By Bridget Callahan

Putting Crater Lake on the state quarter and the license plate has made it the definition of a state icon, rivaling Mount Hood and the Oregon Coast.

As was reported by The Bulletin, we recently celebrated National Park Week. Oregon even received some national attention as Secretary of the Interior Sally Jewell toured Crater Lake to kick off a week of celebrations. While at Crater Lake, Jewell noted the importance of our public lands and the role they play in providing a high quality of life — as well as their importance as economic engines.

These recent events offer an opportunity to reflect on how well we protect the natural areas that make Oregon such a great place to live, work and play.

This year marks the 50th anniversary of the Wilderness Act, and while we’ve protected pieces of Oregon’s iconic landscapes, it’s time to look to our crown jewel — Crater Lake — as a place worthy of the highest protection we can provide. Unfortunately, much of the wildlands surrounding Crater Lake National Park remain unprotected — despite being a key wildlife corridor for deer, elk, bear, eagles, wolves and more.

Taking a look at the numbers, we fall well behind neighboring states — Washington state has protected 10 percent of its state permanently as designated wilderness areas, California has protected 15 percent and Idaho has protected 8 percent. Currently, Oregon has protected only 4 percent of our most iconic landscapes. We can and must do better.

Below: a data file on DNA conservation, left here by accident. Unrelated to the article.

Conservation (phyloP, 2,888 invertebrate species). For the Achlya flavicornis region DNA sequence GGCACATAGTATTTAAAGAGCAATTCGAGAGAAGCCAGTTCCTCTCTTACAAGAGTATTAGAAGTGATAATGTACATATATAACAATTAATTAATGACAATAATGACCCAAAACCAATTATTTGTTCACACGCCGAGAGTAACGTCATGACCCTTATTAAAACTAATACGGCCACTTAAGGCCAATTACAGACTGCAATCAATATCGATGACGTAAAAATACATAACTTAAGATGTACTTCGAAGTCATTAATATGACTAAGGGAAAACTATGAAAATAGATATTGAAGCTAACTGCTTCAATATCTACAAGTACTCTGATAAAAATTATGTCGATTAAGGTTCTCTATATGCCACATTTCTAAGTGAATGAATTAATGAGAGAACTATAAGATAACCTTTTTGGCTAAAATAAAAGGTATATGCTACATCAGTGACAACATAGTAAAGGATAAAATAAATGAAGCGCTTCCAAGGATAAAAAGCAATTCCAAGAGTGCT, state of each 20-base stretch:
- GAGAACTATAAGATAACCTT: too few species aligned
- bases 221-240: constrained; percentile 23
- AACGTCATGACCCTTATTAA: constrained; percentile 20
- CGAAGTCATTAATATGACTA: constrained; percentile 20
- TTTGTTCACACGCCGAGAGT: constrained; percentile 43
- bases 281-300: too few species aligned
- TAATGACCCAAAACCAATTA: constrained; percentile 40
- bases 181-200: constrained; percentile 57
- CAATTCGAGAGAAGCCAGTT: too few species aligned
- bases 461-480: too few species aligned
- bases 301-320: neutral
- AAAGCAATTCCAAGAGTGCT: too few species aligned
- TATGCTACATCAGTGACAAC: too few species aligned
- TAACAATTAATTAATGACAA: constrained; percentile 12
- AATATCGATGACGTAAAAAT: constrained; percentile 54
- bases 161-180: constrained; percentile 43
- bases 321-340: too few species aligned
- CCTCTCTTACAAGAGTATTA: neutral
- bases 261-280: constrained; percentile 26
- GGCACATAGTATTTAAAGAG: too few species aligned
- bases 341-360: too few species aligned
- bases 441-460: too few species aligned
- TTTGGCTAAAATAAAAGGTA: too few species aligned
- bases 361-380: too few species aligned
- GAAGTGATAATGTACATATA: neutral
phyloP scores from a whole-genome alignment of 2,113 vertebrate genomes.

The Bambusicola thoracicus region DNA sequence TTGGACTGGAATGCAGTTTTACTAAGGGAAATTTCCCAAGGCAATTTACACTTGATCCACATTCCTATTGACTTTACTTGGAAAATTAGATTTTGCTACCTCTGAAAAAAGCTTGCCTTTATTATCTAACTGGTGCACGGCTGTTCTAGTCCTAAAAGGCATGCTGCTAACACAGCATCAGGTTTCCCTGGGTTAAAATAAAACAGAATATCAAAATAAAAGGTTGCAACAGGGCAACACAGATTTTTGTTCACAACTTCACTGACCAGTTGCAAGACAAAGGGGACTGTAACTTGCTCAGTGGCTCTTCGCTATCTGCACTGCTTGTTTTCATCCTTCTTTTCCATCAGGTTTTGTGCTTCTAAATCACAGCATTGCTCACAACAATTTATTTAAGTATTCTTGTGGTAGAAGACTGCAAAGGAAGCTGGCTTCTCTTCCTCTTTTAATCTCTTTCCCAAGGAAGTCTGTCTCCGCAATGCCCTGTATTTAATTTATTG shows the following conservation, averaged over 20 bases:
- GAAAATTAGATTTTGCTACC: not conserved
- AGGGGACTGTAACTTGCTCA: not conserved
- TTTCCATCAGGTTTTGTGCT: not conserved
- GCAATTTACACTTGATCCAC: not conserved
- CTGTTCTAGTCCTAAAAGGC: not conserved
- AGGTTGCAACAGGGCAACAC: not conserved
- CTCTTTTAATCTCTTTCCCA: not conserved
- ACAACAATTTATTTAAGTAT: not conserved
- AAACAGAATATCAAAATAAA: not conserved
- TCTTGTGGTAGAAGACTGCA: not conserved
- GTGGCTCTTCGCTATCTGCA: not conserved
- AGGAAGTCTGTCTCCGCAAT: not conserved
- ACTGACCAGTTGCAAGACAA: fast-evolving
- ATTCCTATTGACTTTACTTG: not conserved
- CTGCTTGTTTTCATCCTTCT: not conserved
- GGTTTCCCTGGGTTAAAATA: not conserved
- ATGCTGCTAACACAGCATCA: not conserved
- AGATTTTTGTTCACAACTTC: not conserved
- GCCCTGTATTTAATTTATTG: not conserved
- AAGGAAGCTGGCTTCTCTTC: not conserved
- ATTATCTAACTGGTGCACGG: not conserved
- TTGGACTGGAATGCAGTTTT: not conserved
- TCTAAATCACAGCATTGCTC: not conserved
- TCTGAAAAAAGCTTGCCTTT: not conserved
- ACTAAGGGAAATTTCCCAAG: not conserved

Crater Lake certainly offers the jaw-dropping landscape we all cherish. But the natural beauty of Crater Lake extends far beyond Wizard Island and the caldera. Unprotected lands around the lake serve as the headwaters of the Deschutes, Klamath, Umpqua and Rogue, all key steelhead and salmon rivers. Connecting the east to the west and north to the south, Crater Lake is an important wildlife corridor for many of our threatened and endangered species.

As Jewell noted, Crater Lake also supports Oregon’s growing recreational tourism economy. The latest National Park Service study found that Crater Lake, in addition to creating 551 associated jobs, creates $45 million in economic activity that directly benefit nearby communities. Beyond the direct economic activity, Oregon’s natural treasures provide a high quality of life, which attracts other industries, like the high-tech sector, to Oregon.

According to a 2012 report by Headwaters Economics, “Non-metro counties in the west with protected federal lands have higher per-capita incomes than counties without protected lands.” Businesses seek out our high quality of living as a means to stay competitive, attract talent and retain a skilled work force.

It is easy to be struck by the number of stunning landscapes we have in Oregon — from the Badlands to Three Sisters and the Mount Jefferson Wilderness. But it’s also surprising to learn that Crater Lake and the surrounding backcountry does not share the same level of protection as many of our state treasures. In fact, there are proposals moving forward to log right up to the park boundary.

A wilderness designation for the backcountry would not affect the lodge and access roads to the lake. Protecting the land in and around Crater Lake National Park as wilderness is an opportunity for Oregon to live up to our reputation for protecting the most iconic landscapes in our state.

On the eve of the 50th anniversary of the Wilderness Act, this is the best time to give our state icon the level of protection it deserves.

— Bridget Callahan works for Oregon Wild and lives in Portland.